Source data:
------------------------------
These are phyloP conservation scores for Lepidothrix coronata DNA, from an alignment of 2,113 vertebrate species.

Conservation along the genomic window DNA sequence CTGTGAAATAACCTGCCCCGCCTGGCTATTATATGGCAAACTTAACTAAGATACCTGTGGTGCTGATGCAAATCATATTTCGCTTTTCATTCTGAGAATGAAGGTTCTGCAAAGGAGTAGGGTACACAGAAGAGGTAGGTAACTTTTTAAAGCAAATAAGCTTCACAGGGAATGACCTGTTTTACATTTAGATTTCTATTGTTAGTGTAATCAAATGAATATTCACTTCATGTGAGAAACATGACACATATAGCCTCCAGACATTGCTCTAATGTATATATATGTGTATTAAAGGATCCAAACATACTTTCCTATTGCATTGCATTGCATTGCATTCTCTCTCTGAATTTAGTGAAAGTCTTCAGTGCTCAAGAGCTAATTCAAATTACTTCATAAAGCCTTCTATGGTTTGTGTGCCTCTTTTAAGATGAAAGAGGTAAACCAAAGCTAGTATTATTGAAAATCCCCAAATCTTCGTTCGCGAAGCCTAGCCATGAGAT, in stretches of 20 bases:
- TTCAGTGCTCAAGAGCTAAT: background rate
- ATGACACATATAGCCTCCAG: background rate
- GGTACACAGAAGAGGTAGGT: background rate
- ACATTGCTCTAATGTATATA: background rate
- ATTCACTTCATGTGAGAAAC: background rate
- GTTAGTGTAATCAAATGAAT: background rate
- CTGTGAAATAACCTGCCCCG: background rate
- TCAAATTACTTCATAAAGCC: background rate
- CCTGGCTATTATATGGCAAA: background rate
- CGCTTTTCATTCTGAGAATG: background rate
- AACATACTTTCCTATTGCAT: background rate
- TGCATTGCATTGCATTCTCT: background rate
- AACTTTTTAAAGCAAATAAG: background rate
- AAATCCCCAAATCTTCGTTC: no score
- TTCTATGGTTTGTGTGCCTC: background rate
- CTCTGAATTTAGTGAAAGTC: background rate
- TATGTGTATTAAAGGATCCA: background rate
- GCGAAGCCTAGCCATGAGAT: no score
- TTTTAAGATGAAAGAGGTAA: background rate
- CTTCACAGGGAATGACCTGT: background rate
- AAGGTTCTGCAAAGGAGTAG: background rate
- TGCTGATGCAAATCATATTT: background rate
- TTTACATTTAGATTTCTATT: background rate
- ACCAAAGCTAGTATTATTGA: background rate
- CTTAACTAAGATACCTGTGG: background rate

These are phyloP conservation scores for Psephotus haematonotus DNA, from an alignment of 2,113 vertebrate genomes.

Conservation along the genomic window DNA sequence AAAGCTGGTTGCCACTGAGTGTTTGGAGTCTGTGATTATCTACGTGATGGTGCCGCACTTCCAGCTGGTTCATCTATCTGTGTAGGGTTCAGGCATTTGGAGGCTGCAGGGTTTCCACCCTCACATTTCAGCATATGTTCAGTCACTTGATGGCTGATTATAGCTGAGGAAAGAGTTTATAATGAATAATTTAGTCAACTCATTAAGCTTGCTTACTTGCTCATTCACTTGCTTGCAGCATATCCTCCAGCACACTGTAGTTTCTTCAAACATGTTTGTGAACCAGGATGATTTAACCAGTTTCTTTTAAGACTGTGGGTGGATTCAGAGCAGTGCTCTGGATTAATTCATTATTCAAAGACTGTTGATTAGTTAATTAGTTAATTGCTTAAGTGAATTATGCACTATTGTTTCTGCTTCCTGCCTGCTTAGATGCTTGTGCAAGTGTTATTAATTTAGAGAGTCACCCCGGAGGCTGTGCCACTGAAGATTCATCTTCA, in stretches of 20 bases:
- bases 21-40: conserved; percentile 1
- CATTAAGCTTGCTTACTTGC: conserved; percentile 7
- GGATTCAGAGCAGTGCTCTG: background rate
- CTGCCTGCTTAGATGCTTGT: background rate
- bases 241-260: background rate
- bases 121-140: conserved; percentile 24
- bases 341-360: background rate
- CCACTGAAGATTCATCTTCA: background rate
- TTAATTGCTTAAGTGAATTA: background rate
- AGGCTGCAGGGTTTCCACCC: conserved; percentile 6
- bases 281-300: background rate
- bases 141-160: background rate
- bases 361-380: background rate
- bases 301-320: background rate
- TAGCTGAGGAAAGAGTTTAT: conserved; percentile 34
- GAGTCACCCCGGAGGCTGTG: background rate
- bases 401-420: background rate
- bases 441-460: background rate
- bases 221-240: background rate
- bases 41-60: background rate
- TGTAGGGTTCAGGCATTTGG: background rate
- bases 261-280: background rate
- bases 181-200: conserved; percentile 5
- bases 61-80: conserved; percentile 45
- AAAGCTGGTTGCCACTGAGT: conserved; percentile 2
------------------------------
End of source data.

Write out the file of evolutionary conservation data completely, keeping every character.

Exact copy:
These are phyloP conservation scores for Lepidothrix coronata DNA, from an alignment of 2,113 vertebrate species.

Conservation along the genomic window DNA sequence CTGTGAAATAACCTGCCCCGCCTGGCTATTATATGGCAAACTTAACTAAGATACCTGTGGTGCTGATGCAAATCATATTTCGCTTTTCATTCTGAGAATGAAGGTTCTGCAAAGGAGTAGGGTACACAGAAGAGGTAGGTAACTTTTTAAAGCAAATAAGCTTCACAGGGAATGACCTGTTTTACATTTAGATTTCTATTGTTAGTGTAATCAAATGAATATTCACTTCATGTGAGAAACATGACACATATAGCCTCCAGACATTGCTCTAATGTATATATATGTGTATTAAAGGATCCAAACATACTTTCCTATTGCATTGCATTGCATTGCATTCTCTCTCTGAATTTAGTGAAAGTCTTCAGTGCTCAAGAGCTAATTCAAATTACTTCATAAAGCCTTCTATGGTTTGTGTGCCTCTTTTAAGATGAAAGAGGTAAACCAAAGCTAGTATTATTGAAAATCCCCAAATCTTCGTTCGCGAAGCCTAGCCATGAGAT, in stretches of 20 bases:
- TTCAGTGCTCAAGAGCTAAT: background rate
- ATGACACATATAGCCTCCAG: background rate
- GGTACACAGAAGAGGTAGGT: background rate
- ACATTGCTCTAATGTATATA: background rate
- ATTCACTTCATGTGAGAAAC: background rate
- GTTAGTGTAATCAAATGAAT: background rate
- CTGTGAAATAACCTGCCCCG: background rate
- TCAAATTACTTCATAAAGCC: background rate
- CCTGGCTATTATATGGCAAA: background rate
- CGCTTTTCATTCTGAGAATG: background rate
- AACATACTTTCCTATTGCAT: background rate
- TGCATTGCATTGCATTCTCT: background rate
- AACTTTTTAAAGCAAATAAG: background rate
- AAATCCCCAAATCTTCGTTC: no score
- TTCTATGGTTTGTGTGCCTC: background rate
- CTCTGAATTTAGTGAAAGTC: background rate
- TATGTGTATTAAAGGATCCA: background rate
- GCGAAGCCTAGCCATGAGAT: no score
- TTTTAAGATGAAAGAGGTAA: background rate
- CTTCACAGGGAATGACCTGT: background rate
- AAGGTTCTGCAAAGGAGTAG: background rate
- TGCTGATGCAAATCATATTT: background rate
- TTTACATTTAGATTTCTATT: background rate
- ACCAAAGCTAGTATTATTGA: background rate
- CTTAACTAAGATACCTGTGG: background rate

These are phyloP conservation scores for Psephotus haematonotus DNA, from an alignment of 2,113 vertebrate genomes.

Conservation along the genomic window DNA sequence AAAGCTGGTTGCCACTGAGTGTTTGGAGTCTGTGATTATCTACGTGATGGTGCCGCACTTCCAGCTGGTTCATCTATCTGTGTAGGGTTCAGGCATTTGGAGGCTGCAGGGTTTCCACCCTCACATTTCAGCATATGTTCAGTCACTTGATGGCTGATTATAGCTGAGGAAAGAGTTTATAATGAATAATTTAGTCAACTCATTAAGCTTGCTTACTTGCTCATTCACTTGCTTGCAGCATATCCTCCAGCACACTGTAGTTTCTTCAAACATGTTTGTGAACCAGGATGATTTAACCAGTTTCTTTTAAGACTGTGGGTGGATTCAGAGCAGTGCTCTGGATTAATTCATTATTCAAAGACTGTTGATTAGTTAATTAGTTAATTGCTTAAGTGAATTATGCACTATTGTTTCTGCTTCCTGCCTGCTTAGATGCTTGTGCAAGTGTTATTAATTTAGAGAGTCACCCCGGAGGCTGTGCCACTGAAGATTCATCTTCA, in stretches of 20 bases:
- bases 21-40: conserved; percentile 1
- CATTAAGCTTGCTTACTTGC: conserved; percentile 7
- GGATTCAGAGCAGTGCTCTG: background rate
- CTGCCTGCTTAGATGCTTGT: background rate
- bases 241-260: background rate
- bases 121-140: conserved; percentile 24
- bases 341-360: background rate
- CCACTGAAGATTCATCTTCA: background rate
- TTAATTGCTTAAGTGAATTA: background rate
- AGGCTGCAGGGTTTCCACCC: conserved; percentile 6
- bases 281-300: background rate
- bases 141-160: background rate
- bases 361-380: background rate
- bases 301-320: background rate
- TAGCTGAGGAAAGAGTTTAT: conserved; percentile 34
- GAGTCACCCCGGAGGCTGTG: background rate
- bases 401-420: background rate
- bases 441-460: background rate
- bases 221-240: background rate
- bases 41-60: background rate
- TGTAGGGTTCAGGCATTTGG: background rate
- bases 261-280: background rate
- bases 181-200: conserved; percentile 5
- bases 61-80: conserved; percentile 45
- AAAGCTGGTTGCCACTGAGT: conserved; percentile 2